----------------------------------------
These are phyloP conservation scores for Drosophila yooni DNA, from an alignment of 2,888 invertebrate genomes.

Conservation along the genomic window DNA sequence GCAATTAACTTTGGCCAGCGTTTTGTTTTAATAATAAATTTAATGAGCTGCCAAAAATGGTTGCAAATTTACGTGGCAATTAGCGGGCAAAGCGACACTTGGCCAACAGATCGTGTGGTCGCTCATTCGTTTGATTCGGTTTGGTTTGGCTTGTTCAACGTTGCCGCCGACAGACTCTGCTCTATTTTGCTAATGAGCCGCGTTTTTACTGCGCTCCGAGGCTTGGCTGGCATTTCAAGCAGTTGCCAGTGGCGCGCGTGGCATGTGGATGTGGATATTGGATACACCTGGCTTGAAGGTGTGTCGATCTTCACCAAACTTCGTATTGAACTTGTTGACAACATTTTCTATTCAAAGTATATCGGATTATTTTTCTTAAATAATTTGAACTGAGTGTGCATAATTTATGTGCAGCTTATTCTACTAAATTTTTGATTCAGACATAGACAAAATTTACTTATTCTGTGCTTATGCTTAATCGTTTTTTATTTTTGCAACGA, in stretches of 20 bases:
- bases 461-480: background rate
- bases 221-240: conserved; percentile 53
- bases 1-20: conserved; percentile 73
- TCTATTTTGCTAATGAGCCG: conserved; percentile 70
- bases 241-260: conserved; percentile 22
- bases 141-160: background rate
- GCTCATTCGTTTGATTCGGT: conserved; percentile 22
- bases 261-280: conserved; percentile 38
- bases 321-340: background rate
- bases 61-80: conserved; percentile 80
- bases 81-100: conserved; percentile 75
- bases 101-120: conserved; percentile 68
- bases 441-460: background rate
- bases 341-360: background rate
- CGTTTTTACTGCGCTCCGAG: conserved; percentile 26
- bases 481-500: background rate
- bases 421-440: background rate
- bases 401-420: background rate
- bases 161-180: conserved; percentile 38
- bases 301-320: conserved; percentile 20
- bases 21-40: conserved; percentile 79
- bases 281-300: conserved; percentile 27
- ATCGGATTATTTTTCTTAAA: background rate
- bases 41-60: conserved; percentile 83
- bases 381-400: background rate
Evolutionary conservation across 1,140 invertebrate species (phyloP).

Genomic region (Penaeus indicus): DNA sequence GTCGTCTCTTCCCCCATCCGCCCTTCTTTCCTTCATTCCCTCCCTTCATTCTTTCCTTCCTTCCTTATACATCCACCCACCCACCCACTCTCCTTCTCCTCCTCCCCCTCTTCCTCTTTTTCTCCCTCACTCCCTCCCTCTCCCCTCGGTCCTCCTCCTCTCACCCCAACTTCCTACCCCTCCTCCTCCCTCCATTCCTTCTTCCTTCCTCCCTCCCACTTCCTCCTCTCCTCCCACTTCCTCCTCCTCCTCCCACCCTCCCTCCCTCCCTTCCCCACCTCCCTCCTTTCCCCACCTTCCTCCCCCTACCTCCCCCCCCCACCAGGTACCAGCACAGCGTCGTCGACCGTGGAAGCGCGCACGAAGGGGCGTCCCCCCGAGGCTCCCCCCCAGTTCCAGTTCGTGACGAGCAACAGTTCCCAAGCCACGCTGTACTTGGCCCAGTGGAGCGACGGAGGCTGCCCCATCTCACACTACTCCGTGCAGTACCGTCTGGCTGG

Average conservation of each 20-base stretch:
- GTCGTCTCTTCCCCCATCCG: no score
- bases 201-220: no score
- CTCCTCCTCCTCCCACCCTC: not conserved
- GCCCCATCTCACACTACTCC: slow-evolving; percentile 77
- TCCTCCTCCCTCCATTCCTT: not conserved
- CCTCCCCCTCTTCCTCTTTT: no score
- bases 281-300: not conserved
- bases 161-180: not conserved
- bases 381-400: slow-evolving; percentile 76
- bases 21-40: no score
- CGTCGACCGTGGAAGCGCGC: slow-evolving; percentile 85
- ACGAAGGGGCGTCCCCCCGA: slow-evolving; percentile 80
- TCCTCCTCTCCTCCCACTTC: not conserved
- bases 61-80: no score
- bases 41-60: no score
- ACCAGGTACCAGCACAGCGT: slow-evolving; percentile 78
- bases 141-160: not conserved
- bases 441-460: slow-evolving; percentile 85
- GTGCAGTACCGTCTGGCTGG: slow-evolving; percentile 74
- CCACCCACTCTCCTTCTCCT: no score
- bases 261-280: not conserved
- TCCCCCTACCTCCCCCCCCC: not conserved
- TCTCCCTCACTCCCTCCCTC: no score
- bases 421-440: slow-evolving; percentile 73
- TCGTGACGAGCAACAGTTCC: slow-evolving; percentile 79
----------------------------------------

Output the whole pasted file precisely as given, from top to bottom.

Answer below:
These are phyloP conservation scores for Drosophila yooni DNA, from an alignment of 2,888 invertebrate genomes.

Conservation along the genomic window DNA sequence GCAATTAACTTTGGCCAGCGTTTTGTTTTAATAATAAATTTAATGAGCTGCCAAAAATGGTTGCAAATTTACGTGGCAATTAGCGGGCAAAGCGACACTTGGCCAACAGATCGTGTGGTCGCTCATTCGTTTGATTCGGTTTGGTTTGGCTTGTTCAACGTTGCCGCCGACAGACTCTGCTCTATTTTGCTAATGAGCCGCGTTTTTACTGCGCTCCGAGGCTTGGCTGGCATTTCAAGCAGTTGCCAGTGGCGCGCGTGGCATGTGGATGTGGATATTGGATACACCTGGCTTGAAGGTGTGTCGATCTTCACCAAACTTCGTATTGAACTTGTTGACAACATTTTCTATTCAAAGTATATCGGATTATTTTTCTTAAATAATTTGAACTGAGTGTGCATAATTTATGTGCAGCTTATTCTACTAAATTTTTGATTCAGACATAGACAAAATTTACTTATTCTGTGCTTATGCTTAATCGTTTTTTATTTTTGCAACGA, in stretches of 20 bases:
- bases 461-480: background rate
- bases 221-240: conserved; percentile 53
- bases 1-20: conserved; percentile 73
- TCTATTTTGCTAATGAGCCG: conserved; percentile 70
- bases 241-260: conserved; percentile 22
- bases 141-160: background rate
- GCTCATTCGTTTGATTCGGT: conserved; percentile 22
- bases 261-280: conserved; percentile 38
- bases 321-340: background rate
- bases 61-80: conserved; percentile 80
- bases 81-100: conserved; percentile 75
- bases 101-120: conserved; percentile 68
- bases 441-460: background rate
- bases 341-360: background rate
- CGTTTTTACTGCGCTCCGAG: conserved; percentile 26
- bases 481-500: background rate
- bases 421-440: background rate
- bases 401-420: background rate
- bases 161-180: conserved; percentile 38
- bases 301-320: conserved; percentile 20
- bases 21-40: conserved; percentile 79
- bases 281-300: conserved; percentile 27
- ATCGGATTATTTTTCTTAAA: background rate
- bases 41-60: conserved; percentile 83
- bases 381-400: background rate
Evolutionary conservation across 1,140 invertebrate species (phyloP).

Genomic region (Penaeus indicus): DNA sequence GTCGTCTCTTCCCCCATCCGCCCTTCTTTCCTTCATTCCCTCCCTTCATTCTTTCCTTCCTTCCTTATACATCCACCCACCCACCCACTCTCCTTCTCCTCCTCCCCCTCTTCCTCTTTTTCTCCCTCACTCCCTCCCTCTCCCCTCGGTCCTCCTCCTCTCACCCCAACTTCCTACCCCTCCTCCTCCCTCCATTCCTTCTTCCTTCCTCCCTCCCACTTCCTCCTCTCCTCCCACTTCCTCCTCCTCCTCCCACCCTCCCTCCCTCCCTTCCCCACCTCCCTCCTTTCCCCACCTTCCTCCCCCTACCTCCCCCCCCCACCAGGTACCAGCACAGCGTCGTCGACCGTGGAAGCGCGCACGAAGGGGCGTCCCCCCGAGGCTCCCCCCCAGTTCCAGTTCGTGACGAGCAACAGTTCCCAAGCCACGCTGTACTTGGCCCAGTGGAGCGACGGAGGCTGCCCCATCTCACACTACTCCGTGCAGTACCGTCTGGCTGG

Average conservation of each 20-base stretch:
- GTCGTCTCTTCCCCCATCCG: no score
- bases 201-220: no score
- CTCCTCCTCCTCCCACCCTC: not conserved
- GCCCCATCTCACACTACTCC: slow-evolving; percentile 77
- TCCTCCTCCCTCCATTCCTT: not conserved
- CCTCCCCCTCTTCCTCTTTT: no score
- bases 281-300: not conserved
- bases 161-180: not conserved
- bases 381-400: slow-evolving; percentile 76
- bases 21-40: no score
- CGTCGACCGTGGAAGCGCGC: slow-evolving; percentile 85
- ACGAAGGGGCGTCCCCCCGA: slow-evolving; percentile 80
- TCCTCCTCTCCTCCCACTTC: not conserved
- bases 61-80: no score
- bases 41-60: no score
- ACCAGGTACCAGCACAGCGT: slow-evolving; percentile 78
- bases 141-160: not conserved
- bases 441-460: slow-evolving; percentile 85
- GTGCAGTACCGTCTGGCTGG: slow-evolving; percentile 74
- CCACCCACTCTCCTTCTCCT: no score
- bases 261-280: not conserved
- TCCCCCTACCTCCCCCCCCC: not conserved
- TCTCCCTCACTCCCTCCCTC: no score
- bases 421-440: slow-evolving; percentile 73
- TCGTGACGAGCAACAGTTCC: slow-evolving; percentile 79